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Kenya cannot afford the costs of nuclear electricity, and the attendant human cost

Kenya’s nuclear energy plan is a very bad idea, Standard Media, By MWAKIO TOLE | August 26th 2020  It appears that Kenya is determined to build a nuclear power plant despite reservations expressed against this project over the years by many concerned Kenyans.

The building of the nuclear electric power plant appears to be driven by factors other than the national interest. A cursory examination of economic, environmental and safety issues militates against the nuclear electricity option.

Kenya plans to build a 1,000 MWe nuclear power plant at a cost of US$5 billion. The National Environment Management Authority has requested for comments on a Strategic Environmental and Social Assessment Report for the Nuclear Power Programme for Kenya.

An expenditure of $5 billion for a 1,000 MWe power plant is a poor economic investment. Solar energy power plants can be built at much lower costs. For example, the Sweihan Power plant in Abu Dhabi, the UAE with an installed capacity of 1,177 MWe cost US$870 million; the Kurnool Solar Park plant in India delivers 1,000 MWe at a cost of US$1 billion. Right from the outset, the cost of constructing a solar power plant has an economic head start over a nuclear power plant. The planned expenditure of $5 billion by Kenya could get us more than 5,000 MWe from solar power plants, instead of 1,000 MWe.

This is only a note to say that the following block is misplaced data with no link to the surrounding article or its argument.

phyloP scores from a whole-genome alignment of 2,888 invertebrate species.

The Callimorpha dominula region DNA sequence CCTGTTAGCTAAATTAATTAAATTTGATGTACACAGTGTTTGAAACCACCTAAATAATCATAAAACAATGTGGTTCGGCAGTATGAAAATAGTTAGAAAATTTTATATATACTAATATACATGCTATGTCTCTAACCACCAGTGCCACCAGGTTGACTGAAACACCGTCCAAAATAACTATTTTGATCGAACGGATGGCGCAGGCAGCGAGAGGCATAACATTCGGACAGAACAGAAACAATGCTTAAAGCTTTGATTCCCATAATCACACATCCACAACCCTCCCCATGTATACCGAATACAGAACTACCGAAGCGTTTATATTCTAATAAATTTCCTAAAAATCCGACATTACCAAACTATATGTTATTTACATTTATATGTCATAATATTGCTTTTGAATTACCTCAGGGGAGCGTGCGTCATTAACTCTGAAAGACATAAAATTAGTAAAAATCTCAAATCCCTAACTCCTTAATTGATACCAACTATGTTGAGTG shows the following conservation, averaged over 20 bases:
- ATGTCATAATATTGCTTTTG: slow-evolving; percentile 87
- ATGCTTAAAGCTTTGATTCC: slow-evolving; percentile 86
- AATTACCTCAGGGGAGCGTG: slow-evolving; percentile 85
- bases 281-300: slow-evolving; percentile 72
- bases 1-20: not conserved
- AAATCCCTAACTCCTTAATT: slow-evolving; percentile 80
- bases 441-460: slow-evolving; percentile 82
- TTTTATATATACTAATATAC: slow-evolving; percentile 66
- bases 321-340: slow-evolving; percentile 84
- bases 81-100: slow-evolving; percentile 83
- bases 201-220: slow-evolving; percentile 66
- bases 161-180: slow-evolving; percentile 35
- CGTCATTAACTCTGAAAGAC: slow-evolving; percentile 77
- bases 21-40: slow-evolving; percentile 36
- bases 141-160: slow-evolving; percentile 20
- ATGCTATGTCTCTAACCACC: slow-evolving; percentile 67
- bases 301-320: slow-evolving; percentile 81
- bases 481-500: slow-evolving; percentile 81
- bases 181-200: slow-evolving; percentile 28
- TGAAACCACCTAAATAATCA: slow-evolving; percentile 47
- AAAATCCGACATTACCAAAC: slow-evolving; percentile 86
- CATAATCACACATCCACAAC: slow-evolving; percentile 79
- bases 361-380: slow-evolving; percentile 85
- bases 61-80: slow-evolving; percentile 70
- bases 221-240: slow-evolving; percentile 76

Operational costs for solar plants will be cheaper in terms of fuel, personnel and plant maintenance costs.

The amount of money spent so far in budgetary allocations to the Kenya Nuclear Electricity Board, and its successor, the Nuclear Power Energy Agency for salaries, training, and operations, is money that could have been used to build solar or wind energy plants in Kenya, or to further develop the abundant geothermal resources in the country.

Aside from economic arguments, there are numerous environmental and safety concerns. Radioactive waste that is generated at a nuclear power plant will be around for more than 300,000 years, and some of the radionuclides will be around for millions of years. The problem of radioactive waste disposal has not been conclusively resolved anywhere in the world. …….

Many countries around the world are shutting down their nuclear power plants. It is not inconceivable that Kenya will be sold second hand components of the power plants being dismantled around the world.

Kenya cannot afford the costs of nuclear electricity, and the attendant human cost……..

August 29, 2020 - Posted by | Kenya, politics

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